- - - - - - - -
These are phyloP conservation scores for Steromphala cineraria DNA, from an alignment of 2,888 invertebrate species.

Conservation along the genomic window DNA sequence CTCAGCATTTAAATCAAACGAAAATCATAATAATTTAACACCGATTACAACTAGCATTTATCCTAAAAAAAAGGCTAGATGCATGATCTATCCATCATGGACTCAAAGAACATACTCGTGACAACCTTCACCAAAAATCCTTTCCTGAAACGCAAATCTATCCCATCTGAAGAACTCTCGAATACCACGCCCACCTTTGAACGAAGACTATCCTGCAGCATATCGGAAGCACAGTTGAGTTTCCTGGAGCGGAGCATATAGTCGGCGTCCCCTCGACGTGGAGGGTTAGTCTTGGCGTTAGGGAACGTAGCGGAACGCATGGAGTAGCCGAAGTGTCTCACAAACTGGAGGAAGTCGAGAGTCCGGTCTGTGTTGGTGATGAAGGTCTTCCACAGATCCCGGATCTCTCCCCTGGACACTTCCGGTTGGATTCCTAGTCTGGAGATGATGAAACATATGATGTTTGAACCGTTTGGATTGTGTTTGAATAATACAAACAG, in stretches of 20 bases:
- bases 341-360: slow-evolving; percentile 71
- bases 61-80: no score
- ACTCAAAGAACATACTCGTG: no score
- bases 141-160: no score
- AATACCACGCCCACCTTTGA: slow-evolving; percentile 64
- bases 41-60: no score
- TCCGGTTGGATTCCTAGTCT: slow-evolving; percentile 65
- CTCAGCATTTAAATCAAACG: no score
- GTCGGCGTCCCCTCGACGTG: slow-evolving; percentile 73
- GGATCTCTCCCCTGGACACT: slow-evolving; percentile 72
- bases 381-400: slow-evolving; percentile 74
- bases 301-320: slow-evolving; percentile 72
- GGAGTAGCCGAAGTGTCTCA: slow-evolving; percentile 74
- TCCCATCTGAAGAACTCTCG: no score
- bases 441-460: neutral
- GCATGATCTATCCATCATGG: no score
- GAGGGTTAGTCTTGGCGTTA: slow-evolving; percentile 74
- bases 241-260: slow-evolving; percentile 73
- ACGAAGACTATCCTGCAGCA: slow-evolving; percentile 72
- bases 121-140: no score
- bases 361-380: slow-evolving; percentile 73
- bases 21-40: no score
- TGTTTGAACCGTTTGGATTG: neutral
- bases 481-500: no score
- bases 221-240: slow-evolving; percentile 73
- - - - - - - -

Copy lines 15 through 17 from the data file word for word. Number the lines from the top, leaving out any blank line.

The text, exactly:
- GGAGTAGCCGAAGTGTCTCA: slow-evolving; percentile 74
- TCCCATCTGAAGAACTCTCG: no score
- bases 441-460: neutral